AARP is proud to represent and serve 600,521 AARP members age 50+ in the state.
For 50 years, AARP has had one mission: making life better for older Americans. AARP was created after its founder discovered a retired teacher in poor health living in a chicken coop, unable to afford medical care and with barely enough money to live on. Since then, AARP has been fighting for health and financial security for all Americans.
In 2010, AARP Connecticut will be working with legislators from both parties to protect lifeline programs that provide seniors with food, health care and other necessities from deep budget cuts. We will also be working to strengthen state laws to prevent banks and credit card companies from taking advantage of older Americans and to protect consumers from unfair utility hikes.
Age 50+ voters: 74 percent of Connecticut residents age 50+ voted in the 2008 election, sending a clear message that it’s time for elected officials from both sides of the aisle to come together to solve our nation’s problems.
AARP: Working To Improve the Lives of All Residents
Strengthening Social Security: We are fighting to strengthen Social Security for current and future generations by:
- Providing relief for 556,968 who won’t receive a cost of living increase (COLA) this year.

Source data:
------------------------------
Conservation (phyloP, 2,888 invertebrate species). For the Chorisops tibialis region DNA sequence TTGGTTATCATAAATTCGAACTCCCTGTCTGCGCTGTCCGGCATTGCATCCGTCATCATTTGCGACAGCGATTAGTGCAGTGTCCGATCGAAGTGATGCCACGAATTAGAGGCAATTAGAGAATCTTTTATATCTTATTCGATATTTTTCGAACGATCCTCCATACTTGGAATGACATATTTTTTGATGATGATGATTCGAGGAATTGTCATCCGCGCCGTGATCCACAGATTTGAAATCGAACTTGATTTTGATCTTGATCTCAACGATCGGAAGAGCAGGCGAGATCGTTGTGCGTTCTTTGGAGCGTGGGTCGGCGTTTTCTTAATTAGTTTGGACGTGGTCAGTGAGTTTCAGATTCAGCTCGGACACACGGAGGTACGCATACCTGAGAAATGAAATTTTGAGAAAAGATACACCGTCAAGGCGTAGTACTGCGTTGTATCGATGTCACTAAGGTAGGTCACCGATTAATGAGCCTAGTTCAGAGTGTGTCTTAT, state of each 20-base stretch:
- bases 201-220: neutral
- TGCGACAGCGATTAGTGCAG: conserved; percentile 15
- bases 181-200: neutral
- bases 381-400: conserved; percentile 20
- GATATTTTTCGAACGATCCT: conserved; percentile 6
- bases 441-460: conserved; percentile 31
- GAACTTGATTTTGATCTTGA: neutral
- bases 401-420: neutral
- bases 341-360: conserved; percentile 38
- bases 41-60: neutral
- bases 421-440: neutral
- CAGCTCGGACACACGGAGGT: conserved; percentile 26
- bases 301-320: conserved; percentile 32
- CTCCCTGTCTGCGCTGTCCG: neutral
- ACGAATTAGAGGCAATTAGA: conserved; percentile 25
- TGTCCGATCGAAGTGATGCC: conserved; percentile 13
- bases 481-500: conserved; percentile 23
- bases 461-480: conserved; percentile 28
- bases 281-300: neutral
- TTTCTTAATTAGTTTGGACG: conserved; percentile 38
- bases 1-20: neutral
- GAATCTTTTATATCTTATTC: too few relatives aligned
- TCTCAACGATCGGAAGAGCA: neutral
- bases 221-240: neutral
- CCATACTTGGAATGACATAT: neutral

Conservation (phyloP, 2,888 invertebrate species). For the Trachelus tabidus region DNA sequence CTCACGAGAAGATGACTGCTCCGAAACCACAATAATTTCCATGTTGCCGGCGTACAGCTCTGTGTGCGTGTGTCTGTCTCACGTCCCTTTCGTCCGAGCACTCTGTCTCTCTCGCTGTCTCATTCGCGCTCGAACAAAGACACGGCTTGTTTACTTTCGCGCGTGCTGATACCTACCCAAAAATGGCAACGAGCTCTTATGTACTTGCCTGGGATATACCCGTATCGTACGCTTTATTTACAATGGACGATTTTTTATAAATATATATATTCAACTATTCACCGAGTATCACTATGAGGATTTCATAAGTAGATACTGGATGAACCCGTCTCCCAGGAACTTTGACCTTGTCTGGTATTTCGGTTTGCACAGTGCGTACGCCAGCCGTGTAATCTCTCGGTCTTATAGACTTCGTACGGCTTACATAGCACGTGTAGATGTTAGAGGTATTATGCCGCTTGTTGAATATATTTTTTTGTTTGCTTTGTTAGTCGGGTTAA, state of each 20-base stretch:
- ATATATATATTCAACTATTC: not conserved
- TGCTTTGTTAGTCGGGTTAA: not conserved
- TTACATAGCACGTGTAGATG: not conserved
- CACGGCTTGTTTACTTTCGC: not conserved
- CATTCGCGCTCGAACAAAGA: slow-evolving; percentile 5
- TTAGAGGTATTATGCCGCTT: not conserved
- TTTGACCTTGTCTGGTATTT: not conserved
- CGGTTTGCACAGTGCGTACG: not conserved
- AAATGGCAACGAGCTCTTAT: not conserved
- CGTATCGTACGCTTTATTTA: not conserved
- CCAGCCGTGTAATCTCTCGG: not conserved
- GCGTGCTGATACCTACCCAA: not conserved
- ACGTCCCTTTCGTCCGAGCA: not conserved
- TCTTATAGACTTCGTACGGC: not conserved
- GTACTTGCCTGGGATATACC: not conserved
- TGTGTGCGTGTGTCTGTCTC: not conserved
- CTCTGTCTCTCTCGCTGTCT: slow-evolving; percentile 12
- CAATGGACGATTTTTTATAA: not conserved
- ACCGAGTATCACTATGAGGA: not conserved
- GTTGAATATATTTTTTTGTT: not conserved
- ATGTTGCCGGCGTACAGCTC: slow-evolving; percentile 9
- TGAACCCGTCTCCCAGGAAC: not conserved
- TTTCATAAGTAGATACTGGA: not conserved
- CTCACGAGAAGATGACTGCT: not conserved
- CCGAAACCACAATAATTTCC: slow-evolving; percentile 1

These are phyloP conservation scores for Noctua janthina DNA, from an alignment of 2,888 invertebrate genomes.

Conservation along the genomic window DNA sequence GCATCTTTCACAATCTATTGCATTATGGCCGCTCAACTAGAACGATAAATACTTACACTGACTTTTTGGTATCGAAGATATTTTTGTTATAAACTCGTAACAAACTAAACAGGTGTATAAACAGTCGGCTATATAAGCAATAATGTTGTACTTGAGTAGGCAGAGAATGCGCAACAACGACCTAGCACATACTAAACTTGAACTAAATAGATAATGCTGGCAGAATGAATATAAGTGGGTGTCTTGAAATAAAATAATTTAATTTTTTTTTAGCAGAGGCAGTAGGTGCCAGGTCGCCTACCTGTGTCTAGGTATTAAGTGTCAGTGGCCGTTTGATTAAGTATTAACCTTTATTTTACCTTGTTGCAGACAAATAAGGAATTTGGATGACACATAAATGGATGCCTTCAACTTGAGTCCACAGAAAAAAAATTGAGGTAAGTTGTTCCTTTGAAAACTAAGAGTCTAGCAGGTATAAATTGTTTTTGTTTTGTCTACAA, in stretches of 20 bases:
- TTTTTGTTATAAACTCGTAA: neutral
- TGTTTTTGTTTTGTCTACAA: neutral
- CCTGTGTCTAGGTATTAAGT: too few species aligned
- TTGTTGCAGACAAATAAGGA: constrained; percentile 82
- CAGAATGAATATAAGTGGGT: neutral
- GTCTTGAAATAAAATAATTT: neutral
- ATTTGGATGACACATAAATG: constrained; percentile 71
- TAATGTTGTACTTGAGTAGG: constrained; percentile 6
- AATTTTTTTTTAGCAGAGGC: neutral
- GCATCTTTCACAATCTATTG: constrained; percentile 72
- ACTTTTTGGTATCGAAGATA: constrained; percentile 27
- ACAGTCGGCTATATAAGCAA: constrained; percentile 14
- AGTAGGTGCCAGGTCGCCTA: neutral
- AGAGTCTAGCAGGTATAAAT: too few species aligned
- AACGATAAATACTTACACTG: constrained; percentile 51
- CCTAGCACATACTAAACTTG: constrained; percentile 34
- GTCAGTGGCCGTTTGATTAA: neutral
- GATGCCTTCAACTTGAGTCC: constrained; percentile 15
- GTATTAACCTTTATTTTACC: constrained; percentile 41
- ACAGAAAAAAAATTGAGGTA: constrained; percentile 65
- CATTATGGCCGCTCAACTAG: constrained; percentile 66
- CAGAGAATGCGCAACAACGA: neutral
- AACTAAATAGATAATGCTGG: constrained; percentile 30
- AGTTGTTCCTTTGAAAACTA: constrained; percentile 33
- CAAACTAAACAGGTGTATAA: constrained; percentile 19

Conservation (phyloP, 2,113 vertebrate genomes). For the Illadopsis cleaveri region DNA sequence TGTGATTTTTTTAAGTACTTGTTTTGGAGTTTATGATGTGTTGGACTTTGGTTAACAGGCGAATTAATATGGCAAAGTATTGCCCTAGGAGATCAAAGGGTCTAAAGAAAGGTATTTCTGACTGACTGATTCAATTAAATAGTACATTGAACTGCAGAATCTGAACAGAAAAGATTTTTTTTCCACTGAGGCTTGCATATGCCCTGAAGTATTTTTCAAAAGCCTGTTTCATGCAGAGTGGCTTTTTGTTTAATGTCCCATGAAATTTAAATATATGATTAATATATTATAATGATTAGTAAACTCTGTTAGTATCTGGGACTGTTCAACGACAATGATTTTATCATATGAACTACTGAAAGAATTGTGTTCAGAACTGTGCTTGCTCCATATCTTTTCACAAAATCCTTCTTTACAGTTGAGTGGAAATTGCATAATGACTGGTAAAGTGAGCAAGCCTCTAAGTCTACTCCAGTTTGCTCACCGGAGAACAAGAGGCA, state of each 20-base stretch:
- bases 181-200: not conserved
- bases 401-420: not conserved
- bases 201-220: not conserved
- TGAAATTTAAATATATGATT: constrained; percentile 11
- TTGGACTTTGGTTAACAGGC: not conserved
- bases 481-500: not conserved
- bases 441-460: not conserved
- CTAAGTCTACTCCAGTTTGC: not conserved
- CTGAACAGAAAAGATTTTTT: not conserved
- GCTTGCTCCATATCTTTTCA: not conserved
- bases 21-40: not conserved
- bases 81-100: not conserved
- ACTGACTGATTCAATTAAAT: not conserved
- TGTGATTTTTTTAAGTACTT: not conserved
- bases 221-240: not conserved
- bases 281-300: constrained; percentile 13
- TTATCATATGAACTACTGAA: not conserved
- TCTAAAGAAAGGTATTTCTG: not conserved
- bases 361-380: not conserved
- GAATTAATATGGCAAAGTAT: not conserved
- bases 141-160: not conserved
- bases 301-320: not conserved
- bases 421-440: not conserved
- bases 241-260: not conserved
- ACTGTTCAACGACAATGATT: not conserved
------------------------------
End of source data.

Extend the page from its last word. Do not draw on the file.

Protecting Medicare: We are fighting to protect guaranteed benefits for the 546,623 residents who receive their health care through Medicare.
Improving Health Care: We are fighting to stop insurance abuses and protect the Medicare benefits seniors have earned by:
- Lowering drug costs for 198,658 seniors by closing the Medicare Part D coverage gap or “doughnut hole.”
- Preventing insurance companies from denying affordable coverage to up to 65,000 residents age 50-64 based on age or pre-existing condition.
- Expanding access to home and community-based services through Medicaid – the largest payer of long-term services and supports – which, in 2007, spent only 9 percent of long-term care dollars in on home and community based-services for older adults and adults with physical disabilities and 91 percent on institutional care for the same population.
Supporting Caregivers: AARP is fighting to ensure more Americans can receive the services they need to live independently in their homes and communities by:
- Valuing and supporting the 560,000 family caregivers in Connecticut – individuals who provide help to their loved ones to enable them to live at home and whose unpaid contributions are valued at $4,900,000,000.
Promoting Retirement Savings: We are fighting to help Americans save for retirement by:
- Enacting Automatic IRA legislation, which would help many of the estimated 867,700 residents who don’t currently have a retirement plan at work to have simple access to a retirement savings account.
AARP: Fighting for Connecticut